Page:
Michelle Rodgers, associate dean for Cooperative Extension in the University’s College of Agriculture and Natural Resources, said Cotugna has been “extremely helpful in assisting with the University of Delaware’s Cooperative Extension nutrition education programs. When the nutrition department had a coordinated dietetic internship program, Dr. Cotugna was instrumental in placing dietetic interns with Extension. Additionally, she assigns one to three community nutrition students each semester with various staff members to volunteer for Extension.”

Fifer Orchards

Fifer Orchards, a fourth generation family farm that features a farm and a country store in Camden-Wyoming and a local fresh market in Dewey Beach, was presented with the award thanks to its support of 4-H and Cooperative Extension over the years.

4-H youth have been given the opportunity to gain educational knowledge and value from various operation tours provided by Fifer Orchards staff. These youth have been able to develop and showcase their presentation skills as well as their culinary skills through the Front Porch Demonstration program.

Through the program, members of 4-H prepare recipes using fruits and vegetables in harvest and showcase them on the front porch of Fifer Orchards. They also have been allowed to share their knowledge and skills with others through the Animal Showcase program.

Fifer Orchards has also been a donor of funds and products to various 4-H events, including the peach ice cream donation booth at the Middletown Peach Festival that provides $1,100 annually to support the county program.

Fifer Orchards has also allowed Extension to host tours at its site and has provided speakers for various Extension events, all in an effort to promote agriculture and to share knowledge and information with their clientele as well as to the clientele of Cooperative Extension.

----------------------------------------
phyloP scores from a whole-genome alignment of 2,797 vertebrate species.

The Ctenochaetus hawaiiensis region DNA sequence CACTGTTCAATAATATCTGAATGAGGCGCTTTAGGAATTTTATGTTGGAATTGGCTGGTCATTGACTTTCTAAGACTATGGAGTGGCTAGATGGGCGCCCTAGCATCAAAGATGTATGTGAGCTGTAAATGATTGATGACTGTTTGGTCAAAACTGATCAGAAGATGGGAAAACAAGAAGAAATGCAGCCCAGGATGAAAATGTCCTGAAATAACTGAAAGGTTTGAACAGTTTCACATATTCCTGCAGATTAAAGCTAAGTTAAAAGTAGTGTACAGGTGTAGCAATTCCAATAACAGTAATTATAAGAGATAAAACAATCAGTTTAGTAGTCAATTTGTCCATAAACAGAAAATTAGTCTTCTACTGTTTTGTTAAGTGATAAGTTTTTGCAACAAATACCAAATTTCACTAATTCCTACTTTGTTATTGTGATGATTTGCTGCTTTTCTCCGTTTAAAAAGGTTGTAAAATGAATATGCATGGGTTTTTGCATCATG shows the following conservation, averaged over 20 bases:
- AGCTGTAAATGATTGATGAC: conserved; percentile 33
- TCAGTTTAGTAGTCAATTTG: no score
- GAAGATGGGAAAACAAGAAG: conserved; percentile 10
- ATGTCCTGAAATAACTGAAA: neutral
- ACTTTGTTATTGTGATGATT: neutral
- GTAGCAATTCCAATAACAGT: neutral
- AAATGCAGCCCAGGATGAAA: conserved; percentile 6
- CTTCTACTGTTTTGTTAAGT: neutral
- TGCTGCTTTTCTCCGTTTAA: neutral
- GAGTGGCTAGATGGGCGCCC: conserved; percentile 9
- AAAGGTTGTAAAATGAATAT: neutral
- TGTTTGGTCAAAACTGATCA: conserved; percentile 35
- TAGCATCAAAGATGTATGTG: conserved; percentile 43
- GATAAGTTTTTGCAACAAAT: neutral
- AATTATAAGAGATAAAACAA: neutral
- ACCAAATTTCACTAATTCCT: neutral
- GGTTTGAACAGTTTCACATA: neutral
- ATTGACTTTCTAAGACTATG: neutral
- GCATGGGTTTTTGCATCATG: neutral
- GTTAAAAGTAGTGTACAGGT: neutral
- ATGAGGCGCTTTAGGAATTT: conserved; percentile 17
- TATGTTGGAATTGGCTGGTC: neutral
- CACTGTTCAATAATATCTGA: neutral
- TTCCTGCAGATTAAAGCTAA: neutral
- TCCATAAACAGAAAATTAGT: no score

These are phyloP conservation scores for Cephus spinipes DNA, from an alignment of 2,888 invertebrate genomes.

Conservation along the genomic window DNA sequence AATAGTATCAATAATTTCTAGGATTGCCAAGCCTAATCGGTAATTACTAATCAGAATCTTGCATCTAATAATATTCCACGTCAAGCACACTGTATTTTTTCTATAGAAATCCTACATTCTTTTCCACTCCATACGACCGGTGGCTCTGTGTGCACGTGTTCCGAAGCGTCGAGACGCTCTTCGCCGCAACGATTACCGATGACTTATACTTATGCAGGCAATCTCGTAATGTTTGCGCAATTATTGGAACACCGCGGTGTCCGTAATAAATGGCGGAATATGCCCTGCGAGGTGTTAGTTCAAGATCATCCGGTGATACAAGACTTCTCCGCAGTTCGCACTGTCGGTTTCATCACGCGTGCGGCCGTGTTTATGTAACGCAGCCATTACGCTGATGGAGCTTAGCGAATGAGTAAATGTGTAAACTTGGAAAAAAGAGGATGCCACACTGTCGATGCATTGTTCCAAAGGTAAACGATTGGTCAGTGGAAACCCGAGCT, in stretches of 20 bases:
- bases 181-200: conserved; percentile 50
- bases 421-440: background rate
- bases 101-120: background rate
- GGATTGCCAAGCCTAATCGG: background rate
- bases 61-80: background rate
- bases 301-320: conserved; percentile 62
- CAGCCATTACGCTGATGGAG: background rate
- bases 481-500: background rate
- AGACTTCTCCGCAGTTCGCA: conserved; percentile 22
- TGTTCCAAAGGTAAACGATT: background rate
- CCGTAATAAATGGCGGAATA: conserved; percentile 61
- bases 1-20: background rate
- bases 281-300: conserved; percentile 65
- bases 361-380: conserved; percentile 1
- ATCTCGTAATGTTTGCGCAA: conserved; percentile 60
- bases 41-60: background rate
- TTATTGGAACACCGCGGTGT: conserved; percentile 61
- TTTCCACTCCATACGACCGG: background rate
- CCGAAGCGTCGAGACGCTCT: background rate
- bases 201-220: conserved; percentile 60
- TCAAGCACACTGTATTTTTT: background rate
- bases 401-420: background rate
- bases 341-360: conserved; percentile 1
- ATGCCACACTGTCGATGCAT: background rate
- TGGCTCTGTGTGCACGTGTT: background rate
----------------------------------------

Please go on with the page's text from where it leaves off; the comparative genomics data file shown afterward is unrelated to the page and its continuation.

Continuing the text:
Fifer Orchards has been instrumental in providing land and labor to do various vegetable trials. In addition, Fifer family members participate on various Extension committees and boards.

Delaware State Housing Authority

The Delaware State Housing Authority (DSHA) is a low-income public housing community with 10 locations throughout Kent and Sussex counties. UD and DSHA have collaborated to provide 4-H Afterschool Programs to youth at seven of those locations.

For the past twenty years, 4-H and DSHA have operated a site at Hickory Tree in Selbyville and the success of that program has convinced the state agency to partner with 4-H to reach all their eligible children.

DSHA provides the community rooms, computer labs at some locations, recreational space, heat/air conditioning, maintenance of facility, water, and monthly pest control at each location at no cost to UD.

The housing manager and social worker at each location assist in identifying children to attend the afterschool programs and serve on the afterschool advisory board.

David Marvel

David Marvel is a grain and vegetable farmer focused on fresh and processing vegetable production. He is the past president and current vice president of the Fruit and Vegetable Growers Association of Delaware (FVGAD).

As an officer and member he continues to serve on a number of boards and committees that connect the issue of healthy living and family farming. Under his leadership, the FVGAD started the first farm to school program in Delaware and continues to lead the way in getting farm fresh food into rural public schools in the state.

Marvel has always been a strong supporter of Delaware Cooperative Extension as evidenced by his involvement with on farm extension demonstrations, his input and overall vegetable science extension and research programs, and current and past membership on the UD and Delaware State University County Extension Advisory Boards.

Marvel is a graduate of the first Delaware LEAD Class organized by Delaware Cooperative Extension and has assisted with recruiting and training with subsequent classes. Marvel also served on the UD CANR advisory committee that provided input in the selection of the dean, Mark Rieger.

Delaware Cooperative Extension Director’s Leadership Award

The Delaware Cooperative Extension Director’s Leadership Award was given to Katy O’Connell, Michele Walfred, Adam Thomas, Christy Mannering and Troy Darden.

Rodgers cited their collective work on the successful rollout of the Cooperative Extension “Ask an Expert” service as the catalyst for the award.

Photos by Evan Krape

This article can also be viewed on UDaily.

Share